Magazine article U.S. Catholic

When the Pope Sits Down and Writes Us a Letter

Magazine article U.S. Catholic

When the Pope Sits Down and Writes Us a Letter

Article excerpt

A few months ago Pope John Paul II published his latest encyclical letter, Fides et ratio (Faith and Reason). It's his 13th letter of his 20-year papacy. Twelve years in the making, this encyclical is a lengthy letter.

The publication of an encyclical, especially when tagged as "long awaited," is an important moment for Catholicism, and, in some cases, for the wider world. Whether an encyclical transcends its moment and becomes a benchmark in the traditions of Catholicism and, perhaps, in the history of the wider world, is dependent upon at least two things: 1) the importance of the subject matter and 2) the test of time. Fides et ratio is about important subject matter--the worldviews of modern philosophies and the Christian worldview. The second requirement, the test of time, is, at this point, too early to tell. Its ink is hardly dry.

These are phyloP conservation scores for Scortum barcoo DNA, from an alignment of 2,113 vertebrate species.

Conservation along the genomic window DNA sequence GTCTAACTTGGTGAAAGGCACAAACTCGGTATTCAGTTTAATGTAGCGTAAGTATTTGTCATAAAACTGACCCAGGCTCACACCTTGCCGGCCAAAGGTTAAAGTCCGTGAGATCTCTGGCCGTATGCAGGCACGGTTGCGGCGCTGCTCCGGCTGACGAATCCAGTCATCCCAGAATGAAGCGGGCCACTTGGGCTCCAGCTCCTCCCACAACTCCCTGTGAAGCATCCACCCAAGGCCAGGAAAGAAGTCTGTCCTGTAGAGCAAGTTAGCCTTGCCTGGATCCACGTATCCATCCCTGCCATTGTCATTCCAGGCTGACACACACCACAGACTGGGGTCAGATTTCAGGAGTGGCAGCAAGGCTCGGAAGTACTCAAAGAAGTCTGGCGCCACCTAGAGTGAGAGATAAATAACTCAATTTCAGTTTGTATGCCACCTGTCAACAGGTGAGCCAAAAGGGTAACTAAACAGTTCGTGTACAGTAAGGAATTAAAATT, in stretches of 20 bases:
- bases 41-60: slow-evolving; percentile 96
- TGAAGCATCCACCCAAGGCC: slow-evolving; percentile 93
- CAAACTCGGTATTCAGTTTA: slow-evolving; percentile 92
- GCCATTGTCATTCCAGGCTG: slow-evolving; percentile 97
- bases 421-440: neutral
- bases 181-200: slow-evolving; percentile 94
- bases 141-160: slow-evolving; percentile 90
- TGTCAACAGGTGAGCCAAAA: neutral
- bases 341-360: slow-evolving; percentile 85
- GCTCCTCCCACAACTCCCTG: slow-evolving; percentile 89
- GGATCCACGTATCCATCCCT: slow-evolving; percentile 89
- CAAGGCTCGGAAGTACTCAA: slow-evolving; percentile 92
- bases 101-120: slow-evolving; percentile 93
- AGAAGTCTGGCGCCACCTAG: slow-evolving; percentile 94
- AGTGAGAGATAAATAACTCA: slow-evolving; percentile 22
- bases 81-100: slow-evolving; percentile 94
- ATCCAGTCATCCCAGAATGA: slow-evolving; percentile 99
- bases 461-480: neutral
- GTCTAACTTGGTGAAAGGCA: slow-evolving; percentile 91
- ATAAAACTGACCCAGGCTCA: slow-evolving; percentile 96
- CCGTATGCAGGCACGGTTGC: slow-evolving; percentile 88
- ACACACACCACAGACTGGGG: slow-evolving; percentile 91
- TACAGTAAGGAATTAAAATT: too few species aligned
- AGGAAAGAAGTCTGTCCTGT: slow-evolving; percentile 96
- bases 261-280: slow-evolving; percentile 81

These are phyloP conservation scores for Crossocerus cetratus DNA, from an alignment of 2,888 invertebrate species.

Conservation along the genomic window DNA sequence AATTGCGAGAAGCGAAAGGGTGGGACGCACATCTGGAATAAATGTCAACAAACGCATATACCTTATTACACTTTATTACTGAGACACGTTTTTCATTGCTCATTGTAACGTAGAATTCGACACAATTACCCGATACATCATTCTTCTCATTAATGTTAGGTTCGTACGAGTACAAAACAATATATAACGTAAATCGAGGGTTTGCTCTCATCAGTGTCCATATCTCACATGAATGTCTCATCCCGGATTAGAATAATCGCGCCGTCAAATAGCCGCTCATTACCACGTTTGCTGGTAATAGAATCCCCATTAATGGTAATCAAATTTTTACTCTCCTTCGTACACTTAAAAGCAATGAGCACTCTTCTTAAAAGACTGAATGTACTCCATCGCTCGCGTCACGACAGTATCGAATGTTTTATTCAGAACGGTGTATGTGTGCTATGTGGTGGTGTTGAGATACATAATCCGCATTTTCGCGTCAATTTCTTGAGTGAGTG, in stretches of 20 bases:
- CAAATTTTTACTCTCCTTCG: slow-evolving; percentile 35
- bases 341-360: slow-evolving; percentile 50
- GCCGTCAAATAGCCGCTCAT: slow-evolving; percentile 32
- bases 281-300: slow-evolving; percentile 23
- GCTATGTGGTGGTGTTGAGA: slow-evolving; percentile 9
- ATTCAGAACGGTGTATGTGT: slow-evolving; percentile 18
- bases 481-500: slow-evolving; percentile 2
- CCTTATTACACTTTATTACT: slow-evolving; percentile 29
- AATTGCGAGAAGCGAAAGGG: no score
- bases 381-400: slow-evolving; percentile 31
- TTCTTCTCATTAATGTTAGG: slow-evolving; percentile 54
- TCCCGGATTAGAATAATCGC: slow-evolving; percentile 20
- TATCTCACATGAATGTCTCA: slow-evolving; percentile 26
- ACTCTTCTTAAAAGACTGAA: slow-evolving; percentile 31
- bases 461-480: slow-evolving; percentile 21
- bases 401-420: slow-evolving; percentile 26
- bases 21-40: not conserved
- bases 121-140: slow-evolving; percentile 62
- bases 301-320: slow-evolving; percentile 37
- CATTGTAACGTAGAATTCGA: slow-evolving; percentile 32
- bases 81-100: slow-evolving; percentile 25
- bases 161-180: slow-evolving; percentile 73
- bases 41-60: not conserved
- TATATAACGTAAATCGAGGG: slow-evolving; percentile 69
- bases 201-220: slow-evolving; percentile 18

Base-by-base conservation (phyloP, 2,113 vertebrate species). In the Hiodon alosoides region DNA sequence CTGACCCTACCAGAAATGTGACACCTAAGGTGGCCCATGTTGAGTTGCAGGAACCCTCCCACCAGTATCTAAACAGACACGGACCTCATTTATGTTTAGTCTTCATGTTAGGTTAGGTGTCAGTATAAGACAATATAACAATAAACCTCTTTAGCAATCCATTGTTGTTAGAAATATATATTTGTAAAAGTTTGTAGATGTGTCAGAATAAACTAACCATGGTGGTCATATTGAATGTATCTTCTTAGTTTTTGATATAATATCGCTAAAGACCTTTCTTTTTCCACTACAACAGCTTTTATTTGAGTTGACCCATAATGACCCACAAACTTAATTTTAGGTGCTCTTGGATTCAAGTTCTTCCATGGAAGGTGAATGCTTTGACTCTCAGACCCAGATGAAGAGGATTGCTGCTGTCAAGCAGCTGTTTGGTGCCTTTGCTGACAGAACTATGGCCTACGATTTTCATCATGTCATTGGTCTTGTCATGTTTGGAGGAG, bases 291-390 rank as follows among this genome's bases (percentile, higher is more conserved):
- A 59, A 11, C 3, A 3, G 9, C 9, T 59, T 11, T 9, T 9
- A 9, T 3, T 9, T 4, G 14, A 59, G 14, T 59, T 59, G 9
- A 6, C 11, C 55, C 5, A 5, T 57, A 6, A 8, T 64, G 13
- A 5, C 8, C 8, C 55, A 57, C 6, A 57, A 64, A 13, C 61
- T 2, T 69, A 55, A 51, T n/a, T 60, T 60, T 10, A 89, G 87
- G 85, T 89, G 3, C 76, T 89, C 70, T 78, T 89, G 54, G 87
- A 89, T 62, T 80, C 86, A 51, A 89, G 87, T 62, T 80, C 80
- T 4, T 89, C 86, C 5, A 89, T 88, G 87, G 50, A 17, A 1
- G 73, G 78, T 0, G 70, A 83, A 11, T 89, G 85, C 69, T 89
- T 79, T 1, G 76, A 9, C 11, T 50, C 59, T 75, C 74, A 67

Encyclical letters as we know them today began with Benedict XIV's letter on episcopal duties, Ubi primum, issued in 1740. After Benedict's death in 1758--some 13 encyclicals later--the next five popes used the encyclical letter quite sparingly. A total of 17 letters were issued by this quintet. Then came Pius IX in 1846, who published 38 encyclicals during his 32-year pontificate. Leo XIII's quarter-century papacy followed with 86 encyclical letters. We should all do so well with our own correspondence! Ever since then the encyclical letter has been common, though not necessarily as prolific, in every papacy, save for John Paul I. In his less than one month's papacy, Albino Luciani didn't have time to find the stationary let alone pen an encyclical! …

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